Websites play a critical role in providing information to customers, the media, investors, staff and future employees about services, policies and the latest products or services. Content must be clearly written, well-structured, easy to understand and accessible to all. There also needs to be consistency in the tone of voice, the format of content and the site’s look and feel, so that every page represents the authoritative and ‘official’ corporate view.
But achieving this level of consistency is challenging. With numerous authors from across your organisation contributing and then updating content, meeting the required publishing standards and achieving a decent level of brand consistency is not straightforward. Inevitably individual authors have their own writing styles and varying levels of skill.
It may not be just the websites you won, manage or are operated for your ‘Brand management’. It also often includes content monitoring across the websites of sales agents, resellers, channel partners and the like – you may also be keeping an eye on what competitors are saying, or where they may be using your trademarked terms or IP.
Ensuring consistency on your website requires significant effort from the centre. Unfortunately, time-stretched web teams usually don’t have the hours in the day to carefully police all content or handhold new authors in preparing content.
Thankfully there are tactics and strategies which can help.
Establishing clear publishing guidelines will let your authors and publishers know what is expected and why it is important. You may have your own style guides, publishing standards, polices and such – but how do you ensure they are being applied consistently, by all – all the time?
Once you have set up your guidelines, authors need to be trained on why they are important and how to apply them. As well as dedicated training sessions, having a site with resources such as “how to” guides and videos can help. The downside of author training is that it can be resource-intensive for small central teams, particularly if you have a high turnover of staff and there are regularly new people to train.
Page templates within your Content Management System (CMS) can also help support your authors with their writing, encouraging them to stock to the right page format and layout, as well as ensuring only approved images from a central library are used.
Because content is continually changing and being updated, there is always new content to review. An automated approach is the best way for web teams to monitor where brand guidelines are not being met in updated and new pages. Automation is a remarkably efficient, cheap and effortless way to:
Automation prevents the need for web teams to regularly trawl through the site looking for issues, an enormously time-consuming activity. Instead Sitemorse automatically identifies issues and alerts you.
As far as we are aware, Sitemorse is one of the only content governance and improvement products that effectively supports brand consistency and publishing standards through an automated approach.
Sitemorse reports on numerous content and brand issues. Sitemorse’s brand rules also check for general web management good practices.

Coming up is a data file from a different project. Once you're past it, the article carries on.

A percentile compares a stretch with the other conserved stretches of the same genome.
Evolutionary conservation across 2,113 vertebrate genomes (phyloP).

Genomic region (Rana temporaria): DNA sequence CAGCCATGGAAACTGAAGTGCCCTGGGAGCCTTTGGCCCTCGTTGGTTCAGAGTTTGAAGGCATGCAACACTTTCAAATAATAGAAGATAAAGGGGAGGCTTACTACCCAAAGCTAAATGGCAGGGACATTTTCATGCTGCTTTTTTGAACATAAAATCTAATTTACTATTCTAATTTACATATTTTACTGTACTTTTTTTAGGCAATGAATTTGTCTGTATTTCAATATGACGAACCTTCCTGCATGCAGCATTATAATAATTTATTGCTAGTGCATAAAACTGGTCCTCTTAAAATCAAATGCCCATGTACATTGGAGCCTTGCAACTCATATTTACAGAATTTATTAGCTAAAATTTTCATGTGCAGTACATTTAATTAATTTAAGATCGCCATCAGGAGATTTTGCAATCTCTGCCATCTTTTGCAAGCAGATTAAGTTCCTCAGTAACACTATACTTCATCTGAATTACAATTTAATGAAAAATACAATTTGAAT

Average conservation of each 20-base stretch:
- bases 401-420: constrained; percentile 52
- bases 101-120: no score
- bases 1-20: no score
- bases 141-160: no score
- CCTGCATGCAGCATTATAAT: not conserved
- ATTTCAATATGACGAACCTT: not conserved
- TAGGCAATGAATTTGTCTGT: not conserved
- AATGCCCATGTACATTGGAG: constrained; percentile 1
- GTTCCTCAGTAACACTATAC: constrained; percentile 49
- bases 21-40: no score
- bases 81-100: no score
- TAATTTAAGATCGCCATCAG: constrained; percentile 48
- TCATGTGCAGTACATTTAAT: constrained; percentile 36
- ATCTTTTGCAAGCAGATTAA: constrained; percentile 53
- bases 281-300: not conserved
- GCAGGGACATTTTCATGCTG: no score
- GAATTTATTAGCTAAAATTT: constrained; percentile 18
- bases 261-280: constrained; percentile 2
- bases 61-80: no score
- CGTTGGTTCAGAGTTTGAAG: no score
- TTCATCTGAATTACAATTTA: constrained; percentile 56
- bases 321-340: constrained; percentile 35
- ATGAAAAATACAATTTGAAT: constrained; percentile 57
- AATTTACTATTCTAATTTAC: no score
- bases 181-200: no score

For example, you can:
Clients can build their own, additional, organisational, brand rules into Sitemorse. Pages will be assessed, and issues prioritised. Sitemorse works with clients to review brand, style, and publishing guidelines to establish what new, additional, rules could be added, for even greater adherence to institutional policies and guidelines, through automation.
These additional, institutional rules cut down on the communications and training required to implement any new rules across an organisation (e.g. a department name change, removal of a member of staff, new brand guidelines) as any additional rules will be built into the Sitemorse system, all content assessed against this new criteria, and errors and issues flagged in reports in the usual way.
Sitemorse ensure that the basics are covered across an institution first, before adjusting the fundamental capabilities of the system. Adding in additional, institutional rules further down the line will then be easier for the user community to adapt to, as they continue onto the next stage of their continuous improvement journey. Users are then more likely to understand the potential capabilities of the system, and be able to move, in manageable chunks, away from weekly reporting to continuous improvement and actionable insight.
Checking for brand rules has proved to be an important Sitemorse capability, having the standards predefined ensures clients from day one can understand where improvements can be made - no need to spend time understanding and then setting up individual rules.
This feedback from James Steele, Web Manager at Nottingham City Council:
“Maintaining brand consistency across council websites is not easy. Content for Local Government websites is often provided from colleagues across the organisation, all who have their own style of writing.
“Sitemorse really helps us provide better consistency across our corporate websites. Weekly reports make it easy to identify any inconsistencies and help to ensure that no matter who contributes to our web content, our website has a consistent look and feel."
Brand consistency and high-quality content are critical for the success of your website. A variety of methods need to be considered to achieve this including author training. Sitemorse’s automation of checking for brand consistency is also key, allowing teams to keep on top of changes to content, and saving vast amounts of time. If you’d like more information, then get in touch! (https://sitemorse.com/about/contact/)